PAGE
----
– If I am unsure about wordchoice, I just mark with a ^. I can search for those on revision. This keeps me from spending 20 minutes at a time hemming and hawing over how to word something. I find that when I sit down to do an edit session, if I’m just doing that and not writing new content, it is actually easier/faster to decide, as well.
    – For side character names I don’t know or titles I’m not sure about, I put TK. Not sure where I heard about this one, but no word/name is likely to have TK in it, so it is another thing easy to search.
    – If I really need to put in notes, I use [notes] so I can easily see where the notes are in the text and can search for them later.
    – If I get stuck, rather than stare at a blank page I do 5 or ten minuts of brainstorm free-writing. I’ll just start typing really fast about what I want to talk about, what the main dilemma is, any possible solutions, etc. Most of the time, this will get me through the block.
    – If I am still stuck, I’ll go take a break instead of staring at the blank screen. If I’m sitting down to write, I want to be writing and not ‘thinking’ about what I am going to write.
    – I repeatedly consider what the purpose of my book/project is, especially during times where I fill burned out.

    Unfortunately, I don’t get a lot of time to write since I have three kids. The little ‘free time’ I have is usually midday or late night when I am too tired to do much writing. But I get more done now in 5-10 minute chunks than I used to get done in hours of free-time, because I just (for the most part) write.

    • Avatar
      Paula Geister January 16, 2020 at 10:01 pm #

      Jennifer, I think you just wrote a blog post. Share that, for crying out loud. As Bob said, “Get it out there.” If you cast that bread on the waters, you’ll certainly find it again. Bonus: God sees it and smiles.

  20. Avatar
    Susan Gregory January 16, 2020 at 6:29 am #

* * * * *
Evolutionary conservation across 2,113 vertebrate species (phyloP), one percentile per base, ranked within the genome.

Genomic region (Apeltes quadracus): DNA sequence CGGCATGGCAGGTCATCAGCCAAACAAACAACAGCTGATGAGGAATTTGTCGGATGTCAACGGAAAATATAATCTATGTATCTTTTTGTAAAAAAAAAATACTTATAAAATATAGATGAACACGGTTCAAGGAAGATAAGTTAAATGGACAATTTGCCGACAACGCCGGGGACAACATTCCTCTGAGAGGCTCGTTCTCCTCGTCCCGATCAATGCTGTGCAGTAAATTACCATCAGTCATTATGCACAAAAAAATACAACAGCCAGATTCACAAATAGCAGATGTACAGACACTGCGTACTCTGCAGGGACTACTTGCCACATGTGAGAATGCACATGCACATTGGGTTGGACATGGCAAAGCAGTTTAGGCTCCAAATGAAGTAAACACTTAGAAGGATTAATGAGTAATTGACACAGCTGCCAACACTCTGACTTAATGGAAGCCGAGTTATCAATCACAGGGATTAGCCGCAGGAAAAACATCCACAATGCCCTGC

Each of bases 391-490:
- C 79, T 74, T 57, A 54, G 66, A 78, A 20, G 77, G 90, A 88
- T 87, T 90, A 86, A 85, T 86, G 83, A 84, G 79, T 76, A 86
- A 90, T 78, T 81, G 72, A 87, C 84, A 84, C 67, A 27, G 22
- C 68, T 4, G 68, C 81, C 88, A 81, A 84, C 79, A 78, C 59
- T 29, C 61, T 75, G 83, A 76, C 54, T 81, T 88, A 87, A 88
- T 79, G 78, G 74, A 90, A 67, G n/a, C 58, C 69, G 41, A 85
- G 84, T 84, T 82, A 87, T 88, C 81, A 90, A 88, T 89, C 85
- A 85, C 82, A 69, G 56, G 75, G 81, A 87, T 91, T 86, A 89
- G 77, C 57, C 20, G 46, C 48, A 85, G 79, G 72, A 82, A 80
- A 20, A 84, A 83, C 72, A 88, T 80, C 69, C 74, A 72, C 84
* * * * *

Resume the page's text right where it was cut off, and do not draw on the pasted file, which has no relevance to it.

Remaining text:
Bob, that’s exactly what I needed to read today. After one “go” and two “no’s”, the stasis of erasis is rampant.

  21. Avatar
    David January 16, 2020 at 6:48 am #

    Thank you Bob. Brilliant. Written for me. Fits like a glove. Keep up the good work. God Bless

  22. Avatar
    Lois Freeman Easley January 16, 2020 at 7:14 am #

    I really needed this post. Thank you!

  23. Avatar
    Peggy Booher January 16, 2020 at 1:14 pm #

    Bob,

    Thanks very much for this post. I can especially relate to perfectionism being a problem, and causing me to “crash into an abutment of self-doubt”. Self-doubt can cause a person to give up before he or she really gets started. I didn’t write much for years because of it. One day God spoke to me through friends, “You have things to say, and you need to say them.” He gave me the courage to write. Posts like this add to that courage.

  24. Avatar
    M. R. Shupp January 18, 2020 at 1:38 pm #

    “Free yourself to write poorly.”

    Isn’t this so hard to do? But with a goal to finish my first draft by the end of January, it’s been something I’ve been pushing to do. Starting to round the corner to the end of the novel, and I have 13 days left. Here’s to writing poorly to finish that draft!

  25. Avatar
    Jane Duquette January 21, 2020 at 9:46 am #

    Thanks for reminding us. Not that we haven’t heard it before, but we are a forgetful people. Reminders encourage us to press on toward the mark.
    Blessings!
    Jane